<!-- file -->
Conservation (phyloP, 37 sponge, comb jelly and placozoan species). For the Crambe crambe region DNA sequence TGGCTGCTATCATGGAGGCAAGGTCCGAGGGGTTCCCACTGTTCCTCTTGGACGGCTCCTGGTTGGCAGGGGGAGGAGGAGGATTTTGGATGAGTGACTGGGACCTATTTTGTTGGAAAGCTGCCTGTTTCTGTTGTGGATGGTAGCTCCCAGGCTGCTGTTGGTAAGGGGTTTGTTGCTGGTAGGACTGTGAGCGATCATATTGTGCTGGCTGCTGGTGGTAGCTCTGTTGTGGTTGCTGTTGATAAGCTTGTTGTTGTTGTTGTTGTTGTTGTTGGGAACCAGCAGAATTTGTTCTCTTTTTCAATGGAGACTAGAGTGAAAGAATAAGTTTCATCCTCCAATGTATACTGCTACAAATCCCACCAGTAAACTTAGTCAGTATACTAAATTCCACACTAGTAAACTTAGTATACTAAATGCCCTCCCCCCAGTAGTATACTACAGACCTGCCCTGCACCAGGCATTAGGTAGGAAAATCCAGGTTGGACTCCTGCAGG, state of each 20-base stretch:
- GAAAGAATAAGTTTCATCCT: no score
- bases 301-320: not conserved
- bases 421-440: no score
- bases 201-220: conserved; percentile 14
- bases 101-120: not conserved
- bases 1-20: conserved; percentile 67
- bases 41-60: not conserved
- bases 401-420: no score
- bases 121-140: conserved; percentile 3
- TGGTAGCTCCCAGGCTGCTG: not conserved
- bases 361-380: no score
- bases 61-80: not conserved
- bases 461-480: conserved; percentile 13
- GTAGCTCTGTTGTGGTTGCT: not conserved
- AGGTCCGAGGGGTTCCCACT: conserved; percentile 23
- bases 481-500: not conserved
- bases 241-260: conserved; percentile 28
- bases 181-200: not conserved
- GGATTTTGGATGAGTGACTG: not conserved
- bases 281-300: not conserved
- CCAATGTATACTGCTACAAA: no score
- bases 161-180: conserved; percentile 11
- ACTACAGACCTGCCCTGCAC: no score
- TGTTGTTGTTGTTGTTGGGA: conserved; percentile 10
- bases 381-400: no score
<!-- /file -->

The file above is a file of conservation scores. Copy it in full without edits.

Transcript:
Conservation (phyloP, 37 sponge, comb jelly and placozoan species). For the Crambe crambe region DNA sequence TGGCTGCTATCATGGAGGCAAGGTCCGAGGGGTTCCCACTGTTCCTCTTGGACGGCTCCTGGTTGGCAGGGGGAGGAGGAGGATTTTGGATGAGTGACTGGGACCTATTTTGTTGGAAAGCTGCCTGTTTCTGTTGTGGATGGTAGCTCCCAGGCTGCTGTTGGTAAGGGGTTTGTTGCTGGTAGGACTGTGAGCGATCATATTGTGCTGGCTGCTGGTGGTAGCTCTGTTGTGGTTGCTGTTGATAAGCTTGTTGTTGTTGTTGTTGTTGTTGTTGGGAACCAGCAGAATTTGTTCTCTTTTTCAATGGAGACTAGAGTGAAAGAATAAGTTTCATCCTCCAATGTATACTGCTACAAATCCCACCAGTAAACTTAGTCAGTATACTAAATTCCACACTAGTAAACTTAGTATACTAAATGCCCTCCCCCCAGTAGTATACTACAGACCTGCCCTGCACCAGGCATTAGGTAGGAAAATCCAGGTTGGACTCCTGCAGG, state of each 20-base stretch:
- GAAAGAATAAGTTTCATCCT: no score
- bases 301-320: not conserved
- bases 421-440: no score
- bases 201-220: conserved; percentile 14
- bases 101-120: not conserved
- bases 1-20: conserved; percentile 67
- bases 41-60: not conserved
- bases 401-420: no score
- bases 121-140: conserved; percentile 3
- TGGTAGCTCCCAGGCTGCTG: not conserved
- bases 361-380: no score
- bases 61-80: not conserved
- bases 461-480: conserved; percentile 13
- GTAGCTCTGTTGTGGTTGCT: not conserved
- AGGTCCGAGGGGTTCCCACT: conserved; percentile 23
- bases 481-500: not conserved
- bases 241-260: conserved; percentile 28
- bases 181-200: not conserved
- GGATTTTGGATGAGTGACTG: not conserved
- bases 281-300: not conserved
- CCAATGTATACTGCTACAAA: no score
- bases 161-180: conserved; percentile 11
- ACTACAGACCTGCCCTGCAC: no score
- TGTTGTTGTTGTTGTTGGGA: conserved; percentile 10
- bases 381-400: no score